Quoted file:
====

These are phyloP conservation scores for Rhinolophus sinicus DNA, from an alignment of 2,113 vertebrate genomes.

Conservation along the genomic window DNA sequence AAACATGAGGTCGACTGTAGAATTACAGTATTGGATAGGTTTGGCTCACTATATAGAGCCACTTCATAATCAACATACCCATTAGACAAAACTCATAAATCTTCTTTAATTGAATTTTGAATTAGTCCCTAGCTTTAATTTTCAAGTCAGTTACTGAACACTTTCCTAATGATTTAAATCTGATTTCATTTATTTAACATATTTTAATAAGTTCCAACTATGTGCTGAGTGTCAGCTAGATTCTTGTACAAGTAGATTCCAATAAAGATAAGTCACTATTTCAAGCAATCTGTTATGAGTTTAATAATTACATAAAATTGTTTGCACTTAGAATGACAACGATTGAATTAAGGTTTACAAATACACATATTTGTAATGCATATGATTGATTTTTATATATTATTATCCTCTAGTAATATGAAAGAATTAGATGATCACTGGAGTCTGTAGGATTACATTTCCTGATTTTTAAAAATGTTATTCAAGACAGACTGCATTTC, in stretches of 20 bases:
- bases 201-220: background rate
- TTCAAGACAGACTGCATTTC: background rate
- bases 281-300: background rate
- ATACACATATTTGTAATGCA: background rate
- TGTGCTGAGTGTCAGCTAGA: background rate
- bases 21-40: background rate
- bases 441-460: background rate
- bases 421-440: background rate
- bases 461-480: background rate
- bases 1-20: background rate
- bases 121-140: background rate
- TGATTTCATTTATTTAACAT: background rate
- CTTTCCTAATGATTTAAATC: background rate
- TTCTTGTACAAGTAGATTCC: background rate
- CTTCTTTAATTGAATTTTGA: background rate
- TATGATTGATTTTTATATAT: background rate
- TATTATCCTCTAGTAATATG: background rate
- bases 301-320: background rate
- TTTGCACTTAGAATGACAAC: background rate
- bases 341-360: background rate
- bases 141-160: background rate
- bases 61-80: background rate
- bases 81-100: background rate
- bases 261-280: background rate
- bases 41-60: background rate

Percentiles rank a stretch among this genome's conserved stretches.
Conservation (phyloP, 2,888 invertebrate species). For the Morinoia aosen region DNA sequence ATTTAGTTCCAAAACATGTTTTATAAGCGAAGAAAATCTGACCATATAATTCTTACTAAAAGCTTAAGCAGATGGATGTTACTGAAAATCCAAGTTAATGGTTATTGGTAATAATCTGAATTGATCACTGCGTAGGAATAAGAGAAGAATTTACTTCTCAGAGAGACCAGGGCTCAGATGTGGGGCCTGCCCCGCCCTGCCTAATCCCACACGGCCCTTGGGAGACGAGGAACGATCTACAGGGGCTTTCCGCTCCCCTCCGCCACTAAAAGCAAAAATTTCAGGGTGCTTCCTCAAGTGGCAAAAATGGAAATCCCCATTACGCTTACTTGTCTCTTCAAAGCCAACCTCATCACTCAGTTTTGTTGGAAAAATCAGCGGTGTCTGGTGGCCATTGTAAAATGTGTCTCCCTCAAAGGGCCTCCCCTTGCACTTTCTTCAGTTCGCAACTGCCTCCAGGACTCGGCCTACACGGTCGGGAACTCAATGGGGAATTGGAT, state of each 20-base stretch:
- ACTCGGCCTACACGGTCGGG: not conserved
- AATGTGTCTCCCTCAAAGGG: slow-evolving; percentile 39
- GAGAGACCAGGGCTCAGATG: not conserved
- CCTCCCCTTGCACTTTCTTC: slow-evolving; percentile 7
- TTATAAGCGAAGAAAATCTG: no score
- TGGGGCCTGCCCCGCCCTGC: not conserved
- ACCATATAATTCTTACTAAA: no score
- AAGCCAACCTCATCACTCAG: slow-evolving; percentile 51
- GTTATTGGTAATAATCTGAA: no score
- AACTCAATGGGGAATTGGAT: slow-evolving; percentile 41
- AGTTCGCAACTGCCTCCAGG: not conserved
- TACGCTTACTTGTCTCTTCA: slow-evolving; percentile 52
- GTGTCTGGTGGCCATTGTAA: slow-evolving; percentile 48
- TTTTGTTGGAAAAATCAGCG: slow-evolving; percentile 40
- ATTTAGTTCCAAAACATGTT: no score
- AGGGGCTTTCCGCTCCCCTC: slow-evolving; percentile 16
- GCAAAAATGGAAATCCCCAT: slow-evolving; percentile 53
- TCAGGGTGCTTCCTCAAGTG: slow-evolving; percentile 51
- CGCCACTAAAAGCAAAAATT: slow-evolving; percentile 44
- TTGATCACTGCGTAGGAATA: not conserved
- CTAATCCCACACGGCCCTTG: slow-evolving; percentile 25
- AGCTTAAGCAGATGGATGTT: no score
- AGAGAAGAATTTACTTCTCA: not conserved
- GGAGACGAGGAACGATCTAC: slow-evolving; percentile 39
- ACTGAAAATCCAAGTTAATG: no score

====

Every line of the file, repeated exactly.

These are phyloP conservation scores for Rhinolophus sinicus DNA, from an alignment of 2,113 vertebrate genomes.

Conservation along the genomic window DNA sequence AAACATGAGGTCGACTGTAGAATTACAGTATTGGATAGGTTTGGCTCACTATATAGAGCCACTTCATAATCAACATACCCATTAGACAAAACTCATAAATCTTCTTTAATTGAATTTTGAATTAGTCCCTAGCTTTAATTTTCAAGTCAGTTACTGAACACTTTCCTAATGATTTAAATCTGATTTCATTTATTTAACATATTTTAATAAGTTCCAACTATGTGCTGAGTGTCAGCTAGATTCTTGTACAAGTAGATTCCAATAAAGATAAGTCACTATTTCAAGCAATCTGTTATGAGTTTAATAATTACATAAAATTGTTTGCACTTAGAATGACAACGATTGAATTAAGGTTTACAAATACACATATTTGTAATGCATATGATTGATTTTTATATATTATTATCCTCTAGTAATATGAAAGAATTAGATGATCACTGGAGTCTGTAGGATTACATTTCCTGATTTTTAAAAATGTTATTCAAGACAGACTGCATTTC, in stretches of 20 bases:
- bases 201-220: background rate
- TTCAAGACAGACTGCATTTC: background rate
- bases 281-300: background rate
- ATACACATATTTGTAATGCA: background rate
- TGTGCTGAGTGTCAGCTAGA: background rate
- bases 21-40: background rate
- bases 441-460: background rate
- bases 421-440: background rate
- bases 461-480: background rate
- bases 1-20: background rate
- bases 121-140: background rate
- TGATTTCATTTATTTAACAT: background rate
- CTTTCCTAATGATTTAAATC: background rate
- TTCTTGTACAAGTAGATTCC: background rate
- CTTCTTTAATTGAATTTTGA: background rate
- TATGATTGATTTTTATATAT: background rate
- TATTATCCTCTAGTAATATG: background rate
- bases 301-320: background rate
- TTTGCACTTAGAATGACAAC: background rate
- bases 341-360: background rate
- bases 141-160: background rate
- bases 61-80: background rate
- bases 81-100: background rate
- bases 261-280: background rate
- bases 41-60: background rate

Percentiles rank a stretch among this genome's conserved stretches.
Conservation (phyloP, 2,888 invertebrate species). For the Morinoia aosen region DNA sequence ATTTAGTTCCAAAACATGTTTTATAAGCGAAGAAAATCTGACCATATAATTCTTACTAAAAGCTTAAGCAGATGGATGTTACTGAAAATCCAAGTTAATGGTTATTGGTAATAATCTGAATTGATCACTGCGTAGGAATAAGAGAAGAATTTACTTCTCAGAGAGACCAGGGCTCAGATGTGGGGCCTGCCCCGCCCTGCCTAATCCCACACGGCCCTTGGGAGACGAGGAACGATCTACAGGGGCTTTCCGCTCCCCTCCGCCACTAAAAGCAAAAATTTCAGGGTGCTTCCTCAAGTGGCAAAAATGGAAATCCCCATTACGCTTACTTGTCTCTTCAAAGCCAACCTCATCACTCAGTTTTGTTGGAAAAATCAGCGGTGTCTGGTGGCCATTGTAAAATGTGTCTCCCTCAAAGGGCCTCCCCTTGCACTTTCTTCAGTTCGCAACTGCCTCCAGGACTCGGCCTACACGGTCGGGAACTCAATGGGGAATTGGAT, state of each 20-base stretch:
- ACTCGGCCTACACGGTCGGG: not conserved
- AATGTGTCTCCCTCAAAGGG: slow-evolving; percentile 39
- GAGAGACCAGGGCTCAGATG: not conserved
- CCTCCCCTTGCACTTTCTTC: slow-evolving; percentile 7
- TTATAAGCGAAGAAAATCTG: no score
- TGGGGCCTGCCCCGCCCTGC: not conserved
- ACCATATAATTCTTACTAAA: no score
- AAGCCAACCTCATCACTCAG: slow-evolving; percentile 51
- GTTATTGGTAATAATCTGAA: no score
- AACTCAATGGGGAATTGGAT: slow-evolving; percentile 41
- AGTTCGCAACTGCCTCCAGG: not conserved
- TACGCTTACTTGTCTCTTCA: slow-evolving; percentile 52
- GTGTCTGGTGGCCATTGTAA: slow-evolving; percentile 48
- TTTTGTTGGAAAAATCAGCG: slow-evolving; percentile 40
- ATTTAGTTCCAAAACATGTT: no score
- AGGGGCTTTCCGCTCCCCTC: slow-evolving; percentile 16
- GCAAAAATGGAAATCCCCAT: slow-evolving; percentile 53
- TCAGGGTGCTTCCTCAAGTG: slow-evolving; percentile 51
- CGCCACTAAAAGCAAAAATT: slow-evolving; percentile 44
- TTGATCACTGCGTAGGAATA: not conserved
- CTAATCCCACACGGCCCTTG: slow-evolving; percentile 25
- AGCTTAAGCAGATGGATGTT: no score
- AGAGAAGAATTTACTTCTCA: not conserved
- GGAGACGAGGAACGATCTAC: slow-evolving; percentile 39
- ACTGAAAATCCAAGTTAATG: no score